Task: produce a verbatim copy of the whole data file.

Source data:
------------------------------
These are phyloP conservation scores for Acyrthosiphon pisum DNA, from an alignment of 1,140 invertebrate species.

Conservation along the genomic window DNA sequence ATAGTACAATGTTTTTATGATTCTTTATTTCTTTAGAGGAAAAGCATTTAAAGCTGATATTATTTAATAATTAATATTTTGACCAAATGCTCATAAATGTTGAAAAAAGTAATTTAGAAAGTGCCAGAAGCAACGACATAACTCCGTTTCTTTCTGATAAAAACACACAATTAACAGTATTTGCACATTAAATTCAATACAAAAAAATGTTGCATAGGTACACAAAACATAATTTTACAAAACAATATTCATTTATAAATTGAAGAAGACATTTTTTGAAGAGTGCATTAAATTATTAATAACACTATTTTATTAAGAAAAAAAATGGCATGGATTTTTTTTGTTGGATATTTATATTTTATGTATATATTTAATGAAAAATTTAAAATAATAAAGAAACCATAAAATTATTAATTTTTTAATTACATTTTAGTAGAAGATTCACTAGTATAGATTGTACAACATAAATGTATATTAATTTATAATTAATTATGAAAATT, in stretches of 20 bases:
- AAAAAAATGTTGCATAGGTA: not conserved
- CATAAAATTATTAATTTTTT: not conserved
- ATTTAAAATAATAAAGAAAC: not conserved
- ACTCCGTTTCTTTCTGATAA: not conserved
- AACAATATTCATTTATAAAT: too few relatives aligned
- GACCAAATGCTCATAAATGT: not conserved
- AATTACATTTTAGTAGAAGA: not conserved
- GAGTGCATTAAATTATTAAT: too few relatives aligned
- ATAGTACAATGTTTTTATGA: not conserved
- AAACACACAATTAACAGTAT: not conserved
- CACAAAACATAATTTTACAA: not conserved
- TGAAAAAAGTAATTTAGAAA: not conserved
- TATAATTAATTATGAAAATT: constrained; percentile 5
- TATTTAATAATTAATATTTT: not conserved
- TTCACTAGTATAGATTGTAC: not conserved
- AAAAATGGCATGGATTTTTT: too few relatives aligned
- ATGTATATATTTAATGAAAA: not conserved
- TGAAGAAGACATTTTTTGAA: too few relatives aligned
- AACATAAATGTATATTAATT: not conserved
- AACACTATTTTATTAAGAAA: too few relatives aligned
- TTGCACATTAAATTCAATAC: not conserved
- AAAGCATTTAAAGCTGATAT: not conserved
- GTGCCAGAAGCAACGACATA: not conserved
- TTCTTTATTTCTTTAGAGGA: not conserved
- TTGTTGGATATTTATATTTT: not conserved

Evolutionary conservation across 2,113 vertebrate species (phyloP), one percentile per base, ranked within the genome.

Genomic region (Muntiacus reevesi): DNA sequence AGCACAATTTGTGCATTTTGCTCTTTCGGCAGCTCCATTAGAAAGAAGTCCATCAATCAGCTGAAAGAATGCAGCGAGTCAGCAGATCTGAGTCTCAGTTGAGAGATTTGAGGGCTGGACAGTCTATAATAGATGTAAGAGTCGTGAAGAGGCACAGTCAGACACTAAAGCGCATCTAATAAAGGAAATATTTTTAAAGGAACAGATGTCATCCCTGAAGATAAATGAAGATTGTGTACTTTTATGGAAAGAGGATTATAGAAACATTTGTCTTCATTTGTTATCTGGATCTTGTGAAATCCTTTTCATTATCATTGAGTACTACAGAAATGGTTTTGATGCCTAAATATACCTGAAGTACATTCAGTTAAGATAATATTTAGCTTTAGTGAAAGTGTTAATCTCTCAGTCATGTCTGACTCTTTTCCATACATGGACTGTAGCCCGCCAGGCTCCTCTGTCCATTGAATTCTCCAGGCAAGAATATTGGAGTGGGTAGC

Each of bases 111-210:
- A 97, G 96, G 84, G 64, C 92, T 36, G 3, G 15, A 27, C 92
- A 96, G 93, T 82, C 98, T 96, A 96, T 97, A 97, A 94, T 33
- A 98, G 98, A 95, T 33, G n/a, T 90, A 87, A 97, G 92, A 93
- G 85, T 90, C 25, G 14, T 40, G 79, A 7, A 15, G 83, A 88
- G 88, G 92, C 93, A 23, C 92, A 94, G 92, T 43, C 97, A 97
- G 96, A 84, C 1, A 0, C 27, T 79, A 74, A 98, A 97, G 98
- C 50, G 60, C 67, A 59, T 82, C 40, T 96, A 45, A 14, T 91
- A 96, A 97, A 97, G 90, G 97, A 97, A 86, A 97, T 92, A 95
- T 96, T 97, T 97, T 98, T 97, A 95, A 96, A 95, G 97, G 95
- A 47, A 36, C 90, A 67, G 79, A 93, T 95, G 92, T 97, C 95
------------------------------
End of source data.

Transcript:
These are phyloP conservation scores for Acyrthosiphon pisum DNA, from an alignment of 1,140 invertebrate species.

Conservation along the genomic window DNA sequence ATAGTACAATGTTTTTATGATTCTTTATTTCTTTAGAGGAAAAGCATTTAAAGCTGATATTATTTAATAATTAATATTTTGACCAAATGCTCATAAATGTTGAAAAAAGTAATTTAGAAAGTGCCAGAAGCAACGACATAACTCCGTTTCTTTCTGATAAAAACACACAATTAACAGTATTTGCACATTAAATTCAATACAAAAAAATGTTGCATAGGTACACAAAACATAATTTTACAAAACAATATTCATTTATAAATTGAAGAAGACATTTTTTGAAGAGTGCATTAAATTATTAATAACACTATTTTATTAAGAAAAAAAATGGCATGGATTTTTTTTGTTGGATATTTATATTTTATGTATATATTTAATGAAAAATTTAAAATAATAAAGAAACCATAAAATTATTAATTTTTTAATTACATTTTAGTAGAAGATTCACTAGTATAGATTGTACAACATAAATGTATATTAATTTATAATTAATTATGAAAATT, in stretches of 20 bases:
- AAAAAAATGTTGCATAGGTA: not conserved
- CATAAAATTATTAATTTTTT: not conserved
- ATTTAAAATAATAAAGAAAC: not conserved
- ACTCCGTTTCTTTCTGATAA: not conserved
- AACAATATTCATTTATAAAT: too few relatives aligned
- GACCAAATGCTCATAAATGT: not conserved
- AATTACATTTTAGTAGAAGA: not conserved
- GAGTGCATTAAATTATTAAT: too few relatives aligned
- ATAGTACAATGTTTTTATGA: not conserved
- AAACACACAATTAACAGTAT: not conserved
- CACAAAACATAATTTTACAA: not conserved
- TGAAAAAAGTAATTTAGAAA: not conserved
- TATAATTAATTATGAAAATT: constrained; percentile 5
- TATTTAATAATTAATATTTT: not conserved
- TTCACTAGTATAGATTGTAC: not conserved
- AAAAATGGCATGGATTTTTT: too few relatives aligned
- ATGTATATATTTAATGAAAA: not conserved
- TGAAGAAGACATTTTTTGAA: too few relatives aligned
- AACATAAATGTATATTAATT: not conserved
- AACACTATTTTATTAAGAAA: too few relatives aligned
- TTGCACATTAAATTCAATAC: not conserved
- AAAGCATTTAAAGCTGATAT: not conserved
- GTGCCAGAAGCAACGACATA: not conserved
- TTCTTTATTTCTTTAGAGGA: not conserved
- TTGTTGGATATTTATATTTT: not conserved

Evolutionary conservation across 2,113 vertebrate species (phyloP), one percentile per base, ranked within the genome.

Genomic region (Muntiacus reevesi): DNA sequence AGCACAATTTGTGCATTTTGCTCTTTCGGCAGCTCCATTAGAAAGAAGTCCATCAATCAGCTGAAAGAATGCAGCGAGTCAGCAGATCTGAGTCTCAGTTGAGAGATTTGAGGGCTGGACAGTCTATAATAGATGTAAGAGTCGTGAAGAGGCACAGTCAGACACTAAAGCGCATCTAATAAAGGAAATATTTTTAAAGGAACAGATGTCATCCCTGAAGATAAATGAAGATTGTGTACTTTTATGGAAAGAGGATTATAGAAACATTTGTCTTCATTTGTTATCTGGATCTTGTGAAATCCTTTTCATTATCATTGAGTACTACAGAAATGGTTTTGATGCCTAAATATACCTGAAGTACATTCAGTTAAGATAATATTTAGCTTTAGTGAAAGTGTTAATCTCTCAGTCATGTCTGACTCTTTTCCATACATGGACTGTAGCCCGCCAGGCTCCTCTGTCCATTGAATTCTCCAGGCAAGAATATTGGAGTGGGTAGC

Each of bases 111-210:
- A 97, G 96, G 84, G 64, C 92, T 36, G 3, G 15, A 27, C 92
- A 96, G 93, T 82, C 98, T 96, A 96, T 97, A 97, A 94, T 33
- A 98, G 98, A 95, T 33, G n/a, T 90, A 87, A 97, G 92, A 93
- G 85, T 90, C 25, G 14, T 40, G 79, A 7, A 15, G 83, A 88
- G 88, G 92, C 93, A 23, C 92, A 94, G 92, T 43, C 97, A 97
- G 96, A 84, C 1, A 0, C 27, T 79, A 74, A 98, A 97, G 98
- C 50, G 60, C 67, A 59, T 82, C 40, T 96, A 45, A 14, T 91
- A 96, A 97, A 97, G 90, G 97, A 97, A 86, A 97, T 92, A 95
- T 96, T 97, T 97, T 98, T 97, A 95, A 96, A 95, G 97, G 95
- A 47, A 36, C 90, A 67, G 79, A 93, T 95, G 92, T 97, C 95